Hey :) First off this might actually be a network problem! But im also uncertain of the java code and how networking works in java. The program is basically just to transfer a file if that matters! So this is my code for setting up the connections:

Server:

    //connection(s)
    private ServerSocket listener; //used to listen
    private Socket connection; //Opens the actual connection

    //variables
    private final int PORT = 443; //ports 80 / 443 / 3306/ 3389 is open on 83.170.73.***.

    //** constructor code and so forth nothing related to the connection part

    listener = new ServerSocket(PORT);
    text.append("Listening for new connections on: " + PORT); // updates a textfield for GUI

    //accept one incoming connection
    connection = listener.accept();

    //open streams and use the connection

Client:

    //connection info
    private String REMOTE_MACHINE = "127.0.0.1"; //"83.170.73.***";
    private int port = 443; //ports 443 / 3306/ 3389 is open on 83.170.73.***.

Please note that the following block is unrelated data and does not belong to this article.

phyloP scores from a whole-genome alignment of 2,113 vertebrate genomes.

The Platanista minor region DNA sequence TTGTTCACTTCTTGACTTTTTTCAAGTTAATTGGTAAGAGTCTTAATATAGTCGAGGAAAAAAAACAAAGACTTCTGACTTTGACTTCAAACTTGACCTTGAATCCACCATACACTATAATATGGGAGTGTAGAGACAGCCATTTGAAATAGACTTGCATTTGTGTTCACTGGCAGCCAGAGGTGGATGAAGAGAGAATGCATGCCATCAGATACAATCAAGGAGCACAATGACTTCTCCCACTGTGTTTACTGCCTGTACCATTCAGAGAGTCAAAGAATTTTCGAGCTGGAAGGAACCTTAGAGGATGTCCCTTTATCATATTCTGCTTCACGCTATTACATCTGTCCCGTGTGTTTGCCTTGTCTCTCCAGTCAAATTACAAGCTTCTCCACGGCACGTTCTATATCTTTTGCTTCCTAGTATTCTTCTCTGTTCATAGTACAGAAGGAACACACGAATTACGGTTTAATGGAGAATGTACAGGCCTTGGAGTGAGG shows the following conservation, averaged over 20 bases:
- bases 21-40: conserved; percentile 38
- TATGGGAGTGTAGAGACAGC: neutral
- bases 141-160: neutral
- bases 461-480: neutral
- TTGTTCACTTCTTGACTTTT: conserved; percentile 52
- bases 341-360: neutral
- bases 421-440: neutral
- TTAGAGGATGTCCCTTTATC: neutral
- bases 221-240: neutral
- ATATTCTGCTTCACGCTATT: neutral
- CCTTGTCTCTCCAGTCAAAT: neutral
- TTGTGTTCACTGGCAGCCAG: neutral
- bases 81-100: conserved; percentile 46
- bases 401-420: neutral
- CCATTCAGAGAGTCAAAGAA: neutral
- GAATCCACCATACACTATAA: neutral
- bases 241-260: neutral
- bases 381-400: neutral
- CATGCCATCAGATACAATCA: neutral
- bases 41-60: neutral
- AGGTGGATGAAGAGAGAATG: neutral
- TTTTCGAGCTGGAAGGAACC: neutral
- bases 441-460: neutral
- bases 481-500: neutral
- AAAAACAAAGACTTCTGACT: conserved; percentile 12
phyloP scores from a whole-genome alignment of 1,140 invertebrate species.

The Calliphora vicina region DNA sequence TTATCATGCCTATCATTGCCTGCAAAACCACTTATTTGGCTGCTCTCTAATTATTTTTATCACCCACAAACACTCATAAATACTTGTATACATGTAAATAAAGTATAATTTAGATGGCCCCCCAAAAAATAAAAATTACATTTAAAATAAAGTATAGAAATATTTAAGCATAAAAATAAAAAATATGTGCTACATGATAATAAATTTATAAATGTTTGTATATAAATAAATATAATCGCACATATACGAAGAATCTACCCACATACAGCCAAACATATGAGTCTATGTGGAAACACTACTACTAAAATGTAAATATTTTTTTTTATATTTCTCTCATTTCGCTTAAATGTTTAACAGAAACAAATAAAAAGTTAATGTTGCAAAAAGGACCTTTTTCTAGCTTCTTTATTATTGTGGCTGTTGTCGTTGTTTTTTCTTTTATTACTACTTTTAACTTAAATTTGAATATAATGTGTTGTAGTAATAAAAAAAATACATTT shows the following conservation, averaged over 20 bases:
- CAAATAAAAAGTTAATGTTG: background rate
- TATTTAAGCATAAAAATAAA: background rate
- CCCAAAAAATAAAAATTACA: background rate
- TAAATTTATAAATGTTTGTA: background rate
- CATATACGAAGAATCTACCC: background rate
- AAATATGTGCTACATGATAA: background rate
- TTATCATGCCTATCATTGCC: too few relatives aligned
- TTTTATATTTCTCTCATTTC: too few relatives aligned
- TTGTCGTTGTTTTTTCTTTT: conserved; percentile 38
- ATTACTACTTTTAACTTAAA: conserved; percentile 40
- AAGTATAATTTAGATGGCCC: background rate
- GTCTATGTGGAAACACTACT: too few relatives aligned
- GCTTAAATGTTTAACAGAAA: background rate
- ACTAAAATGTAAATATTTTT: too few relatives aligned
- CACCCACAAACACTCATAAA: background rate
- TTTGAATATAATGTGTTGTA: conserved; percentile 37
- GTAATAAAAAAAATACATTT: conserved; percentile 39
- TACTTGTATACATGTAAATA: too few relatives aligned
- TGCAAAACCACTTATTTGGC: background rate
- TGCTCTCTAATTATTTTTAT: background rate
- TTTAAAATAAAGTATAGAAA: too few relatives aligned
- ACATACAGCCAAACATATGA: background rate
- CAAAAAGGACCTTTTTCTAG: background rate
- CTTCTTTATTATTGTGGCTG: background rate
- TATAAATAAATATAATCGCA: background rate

//*constructor code, nothing related to the connection.

    connection = new Socket(REMOTE_MACHINE, port);
    text.append("\nConnected"); // updates a text field for the GUI

    //*open streams and use the connection

Since its only a few lines of code theres actually involved i think it might be a network problem, but according to http://www.yougetsignal.com/tools/open-ports/ atleast the ports in the comments above is open and should work. I dont have a firewall other than windows and the JVM is allowed through there (i assume its not individual .jar files i need to allow?).

My program works beatutifully when i use the local ip (127.0.0.1) but when i use the external ip it tries to connect for 10 seconds or so and then returns an EOFException or a ConnectException.
Is the code i did right? If so is there any other methods of setting up a connection that is more reliable(/easier for my stupid ISP to handle :) ).

Thanks in advance!

The fact that it works on localhost does seem to suggest a network problem such as firewall, but your code doesn't show your exception handling. Do you catch and printStackTrace() all possible exceptions?

No, im not. I did try all the ports that are commented out. I realize that all the ports im trying to use have a genarel use, but does that mean i cant use them in my own context?